10/22/11– Poet and activist Javier Sicilia, the leader of the “Movement for Peace in Mexico,” continues his protest of the Mexican government’s militarized approach to combating drug trafficking and his demands for a peaceful and safe Mexico. Sicilia’s activism began after the murder of his son, Juán Francisco Sicilia, on March 28 earlier this year. Seven months later, another one of the suspects allegedly involved in his son’s murder is behind bars. On October 5, 2011, government officials captured Daniel Pérez Patricio, “El Dany,” and took him into custody, along with two other individuals for possession of a stolen vehicle under the name of César Patricio Sánchez. The three men were apprehended in La Venta, near Acapulco. Pérez is being investigated for the use of false identities, car robbery, kidnapping and homicide. He claims that the order to kill Juán Francisco and his friends came from his boss, Julio de Jesús Radilla Hernández, “El Negro Radilla,” who was captured back in May.
A week and a half after Pérez’s arrest, Javier Sicilia met with President Calerdón to continue the dialogue. In his speech to the president on October 14, Sicilia suggested that Mexican politicians in power have ignored the pain of the people and have bought votes in the election process. In order to remedy this, he made the following demands of the government:
“1) A sharp and clear demarcation of all political parties from organized crime. This means that they should not accept a single peso from drug, crime or other unlawful activities; they must not accept a single candidate who has ties to organized crime; they should report any threat or extortion that threatens the process election.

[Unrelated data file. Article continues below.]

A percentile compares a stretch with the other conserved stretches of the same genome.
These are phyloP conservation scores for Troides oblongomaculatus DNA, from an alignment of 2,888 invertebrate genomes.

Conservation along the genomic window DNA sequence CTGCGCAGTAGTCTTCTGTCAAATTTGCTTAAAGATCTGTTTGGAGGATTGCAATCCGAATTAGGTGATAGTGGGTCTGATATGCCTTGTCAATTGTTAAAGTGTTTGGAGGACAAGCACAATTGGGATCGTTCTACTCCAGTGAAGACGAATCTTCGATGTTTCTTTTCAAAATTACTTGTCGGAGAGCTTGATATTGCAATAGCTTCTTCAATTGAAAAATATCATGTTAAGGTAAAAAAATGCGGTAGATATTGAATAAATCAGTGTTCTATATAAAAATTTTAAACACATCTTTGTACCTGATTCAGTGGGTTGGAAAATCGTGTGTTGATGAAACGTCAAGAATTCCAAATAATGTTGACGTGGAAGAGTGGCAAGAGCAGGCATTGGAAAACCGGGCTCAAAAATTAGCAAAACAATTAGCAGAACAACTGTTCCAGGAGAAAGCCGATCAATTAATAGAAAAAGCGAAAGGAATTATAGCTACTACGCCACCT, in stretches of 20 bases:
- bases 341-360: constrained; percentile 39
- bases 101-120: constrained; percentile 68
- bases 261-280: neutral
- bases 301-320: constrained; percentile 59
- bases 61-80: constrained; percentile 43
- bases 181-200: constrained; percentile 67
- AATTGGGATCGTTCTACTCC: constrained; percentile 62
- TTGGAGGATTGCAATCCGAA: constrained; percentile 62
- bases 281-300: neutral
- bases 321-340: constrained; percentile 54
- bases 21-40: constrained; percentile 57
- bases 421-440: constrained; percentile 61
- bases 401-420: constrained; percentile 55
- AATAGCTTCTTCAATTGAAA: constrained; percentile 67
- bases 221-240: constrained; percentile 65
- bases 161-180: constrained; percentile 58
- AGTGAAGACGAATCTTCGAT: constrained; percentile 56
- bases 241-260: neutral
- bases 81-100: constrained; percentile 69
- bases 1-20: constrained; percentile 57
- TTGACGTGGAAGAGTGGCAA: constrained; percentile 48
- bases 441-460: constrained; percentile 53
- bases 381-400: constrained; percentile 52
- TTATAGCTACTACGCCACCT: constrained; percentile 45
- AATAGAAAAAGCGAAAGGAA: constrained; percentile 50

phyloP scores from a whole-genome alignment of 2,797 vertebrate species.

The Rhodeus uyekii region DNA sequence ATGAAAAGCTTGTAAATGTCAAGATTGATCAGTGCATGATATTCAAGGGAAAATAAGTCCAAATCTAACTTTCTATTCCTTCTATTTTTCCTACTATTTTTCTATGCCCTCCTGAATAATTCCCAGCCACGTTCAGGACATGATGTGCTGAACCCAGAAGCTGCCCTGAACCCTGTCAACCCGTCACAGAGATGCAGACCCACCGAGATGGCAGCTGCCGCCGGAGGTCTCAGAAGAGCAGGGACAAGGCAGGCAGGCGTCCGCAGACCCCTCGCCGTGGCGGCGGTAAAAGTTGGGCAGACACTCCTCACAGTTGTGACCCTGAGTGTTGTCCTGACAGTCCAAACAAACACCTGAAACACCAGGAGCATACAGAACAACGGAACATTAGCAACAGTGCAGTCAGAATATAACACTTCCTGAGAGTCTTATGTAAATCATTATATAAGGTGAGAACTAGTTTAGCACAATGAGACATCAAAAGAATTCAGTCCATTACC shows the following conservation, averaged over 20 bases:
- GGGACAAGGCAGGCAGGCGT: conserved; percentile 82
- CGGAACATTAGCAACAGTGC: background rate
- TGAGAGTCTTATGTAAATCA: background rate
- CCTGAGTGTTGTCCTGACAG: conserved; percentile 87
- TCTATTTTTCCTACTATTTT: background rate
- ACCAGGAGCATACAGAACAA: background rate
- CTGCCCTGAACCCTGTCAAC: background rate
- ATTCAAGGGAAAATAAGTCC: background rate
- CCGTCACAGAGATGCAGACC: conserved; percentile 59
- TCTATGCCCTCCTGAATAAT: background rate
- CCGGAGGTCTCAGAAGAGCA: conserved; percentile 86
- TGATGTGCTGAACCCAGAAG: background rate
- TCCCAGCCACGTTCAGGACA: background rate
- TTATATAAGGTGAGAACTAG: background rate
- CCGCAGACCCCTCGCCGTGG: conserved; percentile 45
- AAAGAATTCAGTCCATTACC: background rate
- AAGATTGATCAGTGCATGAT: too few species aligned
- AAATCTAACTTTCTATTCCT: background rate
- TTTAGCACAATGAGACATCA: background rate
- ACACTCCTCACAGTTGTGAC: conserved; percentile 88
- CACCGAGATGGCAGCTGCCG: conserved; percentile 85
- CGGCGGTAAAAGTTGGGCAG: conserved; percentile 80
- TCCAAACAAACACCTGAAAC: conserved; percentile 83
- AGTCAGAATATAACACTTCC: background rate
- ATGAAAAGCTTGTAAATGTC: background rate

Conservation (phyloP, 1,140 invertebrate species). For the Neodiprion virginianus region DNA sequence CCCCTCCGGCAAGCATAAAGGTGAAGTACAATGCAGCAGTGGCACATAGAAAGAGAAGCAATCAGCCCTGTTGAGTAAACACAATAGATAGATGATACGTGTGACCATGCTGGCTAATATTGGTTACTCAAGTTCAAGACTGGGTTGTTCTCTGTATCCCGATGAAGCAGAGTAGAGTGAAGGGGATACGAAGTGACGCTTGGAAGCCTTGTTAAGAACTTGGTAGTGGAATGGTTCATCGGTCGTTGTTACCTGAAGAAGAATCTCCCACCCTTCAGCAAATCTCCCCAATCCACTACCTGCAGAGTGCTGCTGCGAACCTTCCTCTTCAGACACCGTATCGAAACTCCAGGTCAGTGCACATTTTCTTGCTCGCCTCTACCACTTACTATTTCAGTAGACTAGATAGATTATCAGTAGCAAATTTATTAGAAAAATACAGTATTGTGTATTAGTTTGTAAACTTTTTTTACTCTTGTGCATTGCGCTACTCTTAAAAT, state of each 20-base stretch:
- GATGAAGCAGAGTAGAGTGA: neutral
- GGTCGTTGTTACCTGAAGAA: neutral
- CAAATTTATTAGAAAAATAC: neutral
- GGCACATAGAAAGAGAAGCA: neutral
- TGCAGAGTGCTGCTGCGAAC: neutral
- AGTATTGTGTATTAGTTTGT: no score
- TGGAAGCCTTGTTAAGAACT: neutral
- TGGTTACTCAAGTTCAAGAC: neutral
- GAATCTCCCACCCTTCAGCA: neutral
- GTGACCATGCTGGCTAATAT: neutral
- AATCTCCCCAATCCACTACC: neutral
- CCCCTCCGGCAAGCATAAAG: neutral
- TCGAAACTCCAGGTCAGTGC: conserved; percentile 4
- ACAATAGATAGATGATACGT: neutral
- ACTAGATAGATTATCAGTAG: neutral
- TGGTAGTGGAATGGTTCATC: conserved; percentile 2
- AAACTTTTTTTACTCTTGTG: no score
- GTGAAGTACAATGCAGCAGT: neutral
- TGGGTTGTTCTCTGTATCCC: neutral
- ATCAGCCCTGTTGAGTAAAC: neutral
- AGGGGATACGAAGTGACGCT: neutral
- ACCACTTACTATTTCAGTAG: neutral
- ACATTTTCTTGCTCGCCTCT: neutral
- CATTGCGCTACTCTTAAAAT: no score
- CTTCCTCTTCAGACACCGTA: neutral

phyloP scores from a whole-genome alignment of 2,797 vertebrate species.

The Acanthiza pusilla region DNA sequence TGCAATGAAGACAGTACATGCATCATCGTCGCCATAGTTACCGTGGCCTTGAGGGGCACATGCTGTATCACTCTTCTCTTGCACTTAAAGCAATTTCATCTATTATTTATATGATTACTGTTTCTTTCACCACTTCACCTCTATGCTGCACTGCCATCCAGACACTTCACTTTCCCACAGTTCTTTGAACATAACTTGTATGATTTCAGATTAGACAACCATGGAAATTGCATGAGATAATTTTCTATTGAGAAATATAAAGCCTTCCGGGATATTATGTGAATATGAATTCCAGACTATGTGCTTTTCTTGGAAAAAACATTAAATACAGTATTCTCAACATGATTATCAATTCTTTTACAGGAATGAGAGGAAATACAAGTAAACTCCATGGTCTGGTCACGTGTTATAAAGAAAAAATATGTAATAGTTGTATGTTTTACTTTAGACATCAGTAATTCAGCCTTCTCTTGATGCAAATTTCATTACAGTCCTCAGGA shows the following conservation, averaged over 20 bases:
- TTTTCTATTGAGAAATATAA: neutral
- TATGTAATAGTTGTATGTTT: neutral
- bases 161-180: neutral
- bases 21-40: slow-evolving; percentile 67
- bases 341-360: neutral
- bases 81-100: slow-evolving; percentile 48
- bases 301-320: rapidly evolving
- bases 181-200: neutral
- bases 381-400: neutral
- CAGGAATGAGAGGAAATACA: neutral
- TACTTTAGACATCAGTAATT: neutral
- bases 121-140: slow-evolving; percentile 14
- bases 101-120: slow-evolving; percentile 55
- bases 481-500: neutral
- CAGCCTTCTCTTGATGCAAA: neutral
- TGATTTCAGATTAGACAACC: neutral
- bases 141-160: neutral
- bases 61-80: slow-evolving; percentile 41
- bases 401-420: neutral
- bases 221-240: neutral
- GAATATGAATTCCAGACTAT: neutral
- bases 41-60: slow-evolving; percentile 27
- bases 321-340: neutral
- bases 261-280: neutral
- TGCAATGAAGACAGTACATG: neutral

2) The roadmap for the demilitarization of the country, strengthening civil institutions, and ensuring security and respect for citizens’ human rights. We want no more deaths or more missing people.
3) Justice that we owe to our dead and the emergence of those missing from this war. Regardless of this dialogue, it is the duty of the State to ensure access to justice, so that attention to individual cases and collective cases prevails to maintain service areas already established.
4) A national agreement on long-term investment in education and employment to ensure the youth of Mexico several educational options such as the rescue of higher risk regions where organized crime has harboured armies.
5) The restoration of social fabric through respect for regional differences and the recognition of indigenous autonomies with all the rights that entails.
6) The rescue of the roads in Mexico to return the safe and free movement of citizens within the territories of the nation.”
Now Sicilia’s attention is turned towards the U.S. audience as he will head to Washington D.C. next week. Sicilia has been invited by two U.S. organizations, the Institute of Mexico in the Woodrow Wilson Centre and the Washington Office on Latin America (WOLA), to participate in a forum on the peace movement in Mexico, which will take place on October 27. Sicilia will speak about his new book, Estamos hasta la Madre, and plans on sharing his ideas on the violence in Mexico and what President Obama can do to help. Through his book, explained Sicilia at his book presentation in Mexico at the end of September, he seeks to spread awareness about the situation in Mexico. As quoted in Univisión, “You must have an understanding of what we lost, the moral and spiritual basis of political and economic life that we need to rebuild as the country runs the risk of losing itself,” he said.